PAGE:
In Greta Gerwig’s adaptation of Louisa May Alcott’s 1868 novel Little Women, die or “get married by the end” are the two options given to aspiring author Josephine “Jo” March (Saoirse Ronan) when negotiating a publishing deal.
You scoff in disbelief at just how preposterous this sounds; a time in history where women were married, and if not, considered non-existent by society. Yet this undercurrent of misogyny, defining the value of a woman’s existence in relation to the men in her life, is as prevalent (and problematic) today in Trump-era politics as it was 150 years ago. And director Greta Gerwig wants you to understand this.
No stranger to profound young-adult parables with literary sensibilities, Gerwig offers with Little Women a challenging look at gender roles that is told through the eyes of the four sisters – Jo (Ronan), Amy (Florence Pugh), Meg (Emma Watson) and Beth (Eliza Scanlen) – and their coming-of-age amidst the American Civil War. Gerwig makes big strides in her attempt to breathe new life into a story that has endured countless television, stage and film adaptations. Impressively, the Lady Bird (2017) filmmaker achieves this by telling the story of Little Women outside of chronological order; an effect that unearths how memories, both beautiful and painful, influence adulthood.
The director avoids convoluting the story of Little Women by studiously adhering to a color scheme that differentiates the multiple time-periods. She depicts the joyfulness of youth in sunny-brightness before closing the blinds on adulthood with darker, muted tones. What Gerwig and cinematographer Yorick Le Saux deliver with Little Women succeeds in constructing a narrative throughline that is told in gorgeous color. Gerwig is a filmmaker inspired by ambitious women. Her characters’ rejection of the middle-class, being in their desperation to leave small-towns in pursuit of art and culture, has become a staple of a deft filmmaker who has championed the female voice. The characterization of this being as evident, and superbly executed in Little Women as it had been so wondrously achieved in Lady Bird.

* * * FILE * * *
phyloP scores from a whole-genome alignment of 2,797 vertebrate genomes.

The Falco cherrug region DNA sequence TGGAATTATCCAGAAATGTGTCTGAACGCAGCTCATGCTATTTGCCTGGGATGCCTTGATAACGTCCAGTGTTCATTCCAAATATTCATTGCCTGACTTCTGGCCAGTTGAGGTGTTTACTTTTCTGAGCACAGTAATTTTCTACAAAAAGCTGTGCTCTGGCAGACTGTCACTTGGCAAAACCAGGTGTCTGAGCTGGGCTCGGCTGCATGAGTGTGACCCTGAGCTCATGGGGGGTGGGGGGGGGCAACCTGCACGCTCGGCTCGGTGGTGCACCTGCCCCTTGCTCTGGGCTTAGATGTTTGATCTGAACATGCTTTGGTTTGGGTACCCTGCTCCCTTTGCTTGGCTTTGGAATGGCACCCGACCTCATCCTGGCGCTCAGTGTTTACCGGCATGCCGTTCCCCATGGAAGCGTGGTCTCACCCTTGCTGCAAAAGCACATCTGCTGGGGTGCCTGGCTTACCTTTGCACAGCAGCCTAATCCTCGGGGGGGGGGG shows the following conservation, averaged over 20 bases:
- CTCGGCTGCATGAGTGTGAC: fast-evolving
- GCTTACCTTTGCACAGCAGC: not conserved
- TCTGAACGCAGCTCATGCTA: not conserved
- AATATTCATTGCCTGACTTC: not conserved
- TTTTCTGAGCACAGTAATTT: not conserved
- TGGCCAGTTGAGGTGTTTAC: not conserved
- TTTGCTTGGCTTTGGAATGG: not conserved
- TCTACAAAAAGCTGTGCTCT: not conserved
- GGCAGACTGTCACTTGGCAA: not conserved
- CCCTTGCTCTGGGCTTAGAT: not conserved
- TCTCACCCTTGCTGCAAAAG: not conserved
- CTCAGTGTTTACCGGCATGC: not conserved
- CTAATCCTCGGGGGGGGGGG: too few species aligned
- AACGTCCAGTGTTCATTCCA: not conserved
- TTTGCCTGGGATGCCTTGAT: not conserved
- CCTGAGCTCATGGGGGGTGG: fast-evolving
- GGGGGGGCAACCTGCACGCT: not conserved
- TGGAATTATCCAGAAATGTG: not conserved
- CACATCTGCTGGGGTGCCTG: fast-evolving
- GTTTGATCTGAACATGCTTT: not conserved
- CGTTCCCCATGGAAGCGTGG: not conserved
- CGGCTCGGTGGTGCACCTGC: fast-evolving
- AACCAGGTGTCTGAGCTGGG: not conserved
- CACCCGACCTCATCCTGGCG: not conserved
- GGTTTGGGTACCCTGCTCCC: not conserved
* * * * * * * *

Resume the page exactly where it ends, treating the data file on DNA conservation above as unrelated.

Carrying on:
Unfortunately, Little Women strikes some jarring issues concerning the casting. The twenty-something-year-old women portraying the close-knit sisters prove more convincing in appearance as adults than they do teenagers. That said, the praise directed at Pugh and Ronan, who are tipped to land nods at the Academy Awards, is earned. Pugh and Ronan’s ability to portray the ranging complexities of sisterhood, from loving to resenting, is nothing short of exquisite. While unable to maintain a sense of believability in the film’s portrayal of youth, an act that ought to be credited to Gerwig’s preference for performance over appearance, it is delivered in spades through Jacqueline Durran’s (whose credits include 1917 (2019), Darkest Hour (2017), and Mr. Turner (2014)) impeccable costume design. The grand effect of the film’s fashion, possessing both period and contemporary qualities, succeeding to transport the context of scenes into the present day.
Gerwig earns ethos with her non-judgemental exploration of femininity. While depicting Jo’s pursuit of self-sufficiency as being radical for the time, Gerwig by no means suggests there is one correct way to be a woman. Jo, who rejects the conventions of domesticity and the economic pressures placed on women to find a partner (and heaven forbid marry), conflicts with her sisters’ differing ideologies. The most evident example of this being had with Meg, whose decision to get married and raise a family is Jo’s idea of hell. The difficulty had by Jo to uphold her burning desire for self-reliance conflicts not only with her sisters but with romantic interests. Enter resident dreamboat Laurie (Timothée Chalamet); the James Dean of the American Civil War who enters into a tricky love triangle with the March sisters. Chalamet delivers a fine performance but faces stiff competition standing out amongst the sisters, their loving mother Marmee (Laura Dern) and their acid-tongued Aunt March (Meryl Streep).
Challenging perceptions of agency and gender conventions amidst an America divided, Greta Gerwig’s poignant adaptation of Little Women speaks just as powerfully today as it had in the 19th century.
Emma Watson took over the role of Meg March from Emma Stone, who became unavailable due to scheduling conflicts with promoting The Favourite (2018). Ironically, Stone previously took over the role of Mia in La La Land (2016) after Watson dropped out of the project due to the commitment of her role as Belle in the Disney live-action remake of Beauty and the Beast (2017).
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